by July 7, 2001 0 comments



Developed from the efforts and sentiments of millions of
users across the Internet, Linux has gained wide acceptance even from staunch
Windows users. Called a hacker’s OS in its infancy, Linux has many
distributions for desktops and the enterprise. Overall, Linux gained wider
acceptance this year from vendors, developers, and users. Let’s take a look at
some of these developments.

Linux is not only available on the x86 platform, but has also
been ported to RISC-based platforms like Alpha, SGI, and MIPS. This high
portability is due to the modular structure of the Linux kernel. Moreover, there
are ongoing projects for porting Linux to Palm Pilots and even Windows CE-based
handhelds. Under a project called Trillian, the Linux kernel has been ported to
Intel’s upcoming 64-bit Itanium processor. Various motherboard manufacturers
like Intel, VIA, and Ali are bundling Linux drivers along with the regular ones
for various versions of Windows. So, Linux can run happily on the latest
chipsets like Intel’s i815 and also supports ATA-66 (66 MB/sec burst transfer
rate) and the latest ATA-100 (100 MB/sec burst transfer rate) interface for hard
disks.

Hardware support

Earlier, Linux had a separate X server called XFree86 (the
Linux GUI) for each graphics chipset. However, this has ended with the release
of XFree86 4. With this, Linux drivers for each chipset can be developed as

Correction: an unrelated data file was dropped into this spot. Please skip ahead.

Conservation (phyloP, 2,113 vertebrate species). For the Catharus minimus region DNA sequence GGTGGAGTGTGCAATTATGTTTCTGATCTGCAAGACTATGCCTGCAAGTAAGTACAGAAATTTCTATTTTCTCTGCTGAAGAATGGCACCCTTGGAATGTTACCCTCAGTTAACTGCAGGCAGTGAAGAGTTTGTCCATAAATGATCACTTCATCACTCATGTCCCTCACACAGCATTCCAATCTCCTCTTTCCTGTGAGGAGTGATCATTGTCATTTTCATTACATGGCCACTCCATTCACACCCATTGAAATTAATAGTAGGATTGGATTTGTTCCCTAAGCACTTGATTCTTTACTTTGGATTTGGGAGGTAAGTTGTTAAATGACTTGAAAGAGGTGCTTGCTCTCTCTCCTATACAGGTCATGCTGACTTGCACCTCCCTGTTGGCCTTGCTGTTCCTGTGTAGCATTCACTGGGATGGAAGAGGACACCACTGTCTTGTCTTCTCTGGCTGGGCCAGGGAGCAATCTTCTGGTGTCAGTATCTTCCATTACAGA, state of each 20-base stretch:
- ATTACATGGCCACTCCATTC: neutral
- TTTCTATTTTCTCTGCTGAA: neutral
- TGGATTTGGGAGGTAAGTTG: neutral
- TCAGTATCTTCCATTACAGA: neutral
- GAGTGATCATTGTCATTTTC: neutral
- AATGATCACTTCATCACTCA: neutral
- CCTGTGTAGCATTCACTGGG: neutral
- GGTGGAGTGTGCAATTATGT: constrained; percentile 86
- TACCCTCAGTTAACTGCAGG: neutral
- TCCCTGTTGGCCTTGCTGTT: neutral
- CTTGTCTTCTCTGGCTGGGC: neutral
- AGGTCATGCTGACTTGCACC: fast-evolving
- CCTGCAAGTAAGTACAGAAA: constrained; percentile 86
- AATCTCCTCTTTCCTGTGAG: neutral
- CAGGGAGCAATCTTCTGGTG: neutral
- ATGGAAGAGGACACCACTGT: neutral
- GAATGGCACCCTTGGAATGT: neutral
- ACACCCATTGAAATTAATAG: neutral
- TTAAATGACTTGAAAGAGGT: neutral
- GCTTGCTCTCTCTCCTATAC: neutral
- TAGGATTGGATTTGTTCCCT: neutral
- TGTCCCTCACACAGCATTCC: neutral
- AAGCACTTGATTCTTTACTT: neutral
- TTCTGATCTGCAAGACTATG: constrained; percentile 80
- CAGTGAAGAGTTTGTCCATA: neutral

loadable modules, just like drivers in Windows. XFree86 4 also uses what’s
called a DRI (Direct Rendering Infrastructure), which is somewhat similar to
DirectX in Windows. It’s a set of APIs that interact with the hardware, making
it easy to develop graphics and gaming applications on Linux. Voodoo 3 cards
support the DRI technology. nVIDIA has developed Linux drivers for its latest
chipsets, which can be freely downloaded from its Website–www.nvidia. com.
Linux has a separate X server for the NetMagic graphics chipset as well, which
is used in many notebooks.

Linux is improving its sound support with the ALSA (Advanced
Linux Sound Architecture) project. This is aimed at developing sound driver
modules for sound cards. Various sound applications are also being developed,
which will be as advanced as those on Windows platforms. Apart from the good old
OSS (Open Source Sound) projects, ALSA also supports popular chipsets like the